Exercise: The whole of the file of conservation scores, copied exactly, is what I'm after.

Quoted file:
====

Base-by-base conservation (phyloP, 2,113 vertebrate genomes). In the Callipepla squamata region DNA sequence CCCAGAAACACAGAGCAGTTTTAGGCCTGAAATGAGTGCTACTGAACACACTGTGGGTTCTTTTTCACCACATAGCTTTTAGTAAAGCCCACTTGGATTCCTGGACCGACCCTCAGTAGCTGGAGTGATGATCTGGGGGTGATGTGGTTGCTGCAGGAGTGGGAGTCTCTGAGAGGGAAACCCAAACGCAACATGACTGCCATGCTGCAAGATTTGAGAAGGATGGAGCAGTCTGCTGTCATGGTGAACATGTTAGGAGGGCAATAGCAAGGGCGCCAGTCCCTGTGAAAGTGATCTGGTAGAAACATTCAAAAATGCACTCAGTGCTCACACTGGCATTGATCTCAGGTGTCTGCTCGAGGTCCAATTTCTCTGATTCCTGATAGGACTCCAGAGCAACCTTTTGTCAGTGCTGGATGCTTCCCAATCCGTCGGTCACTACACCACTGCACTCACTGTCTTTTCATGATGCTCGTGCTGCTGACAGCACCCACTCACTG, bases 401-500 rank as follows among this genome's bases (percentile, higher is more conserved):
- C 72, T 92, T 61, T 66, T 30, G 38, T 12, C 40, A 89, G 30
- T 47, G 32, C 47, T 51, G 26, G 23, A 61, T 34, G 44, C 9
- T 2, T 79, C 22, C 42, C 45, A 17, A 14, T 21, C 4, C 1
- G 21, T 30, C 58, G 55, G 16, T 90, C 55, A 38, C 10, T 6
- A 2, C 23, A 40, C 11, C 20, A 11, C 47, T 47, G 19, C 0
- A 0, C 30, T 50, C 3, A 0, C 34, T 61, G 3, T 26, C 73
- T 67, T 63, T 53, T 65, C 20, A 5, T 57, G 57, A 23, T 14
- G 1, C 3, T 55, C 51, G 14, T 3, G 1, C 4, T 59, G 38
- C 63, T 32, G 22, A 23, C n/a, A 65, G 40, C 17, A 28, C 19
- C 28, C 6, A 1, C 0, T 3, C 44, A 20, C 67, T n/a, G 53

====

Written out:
Base-by-base conservation (phyloP, 2,113 vertebrate genomes). In the Callipepla squamata region DNA sequence CCCAGAAACACAGAGCAGTTTTAGGCCTGAAATGAGTGCTACTGAACACACTGTGGGTTCTTTTTCACCACATAGCTTTTAGTAAAGCCCACTTGGATTCCTGGACCGACCCTCAGTAGCTGGAGTGATGATCTGGGGGTGATGTGGTTGCTGCAGGAGTGGGAGTCTCTGAGAGGGAAACCCAAACGCAACATGACTGCCATGCTGCAAGATTTGAGAAGGATGGAGCAGTCTGCTGTCATGGTGAACATGTTAGGAGGGCAATAGCAAGGGCGCCAGTCCCTGTGAAAGTGATCTGGTAGAAACATTCAAAAATGCACTCAGTGCTCACACTGGCATTGATCTCAGGTGTCTGCTCGAGGTCCAATTTCTCTGATTCCTGATAGGACTCCAGAGCAACCTTTTGTCAGTGCTGGATGCTTCCCAATCCGTCGGTCACTACACCACTGCACTCACTGTCTTTTCATGATGCTCGTGCTGCTGACAGCACCCACTCACTG, bases 401-500 rank as follows among this genome's bases (percentile, higher is more conserved):
- C 72, T 92, T 61, T 66, T 30, G 38, T 12, C 40, A 89, G 30
- T 47, G 32, C 47, T 51, G 26, G 23, A 61, T 34, G 44, C 9
- T 2, T 79, C 22, C 42, C 45, A 17, A 14, T 21, C 4, C 1
- G 21, T 30, C 58, G 55, G 16, T 90, C 55, A 38, C 10, T 6
- A 2, C 23, A 40, C 11, C 20, A 11, C 47, T 47, G 19, C 0
- A 0, C 30, T 50, C 3, A 0, C 34, T 61, G 3, T 26, C 73
- T 67, T 63, T 53, T 65, C 20, A 5, T 57, G 57, A 23, T 14
- G 1, C 3, T 55, C 51, G 14, T 3, G 1, C 4, T 59, G 38
- C 63, T 32, G 22, A 23, C n/a, A 65, G 40, C 17, A 28, C 19
- C 28, C 6, A 1, C 0, T 3, C 44, A 20, C 67, T n/a, G 53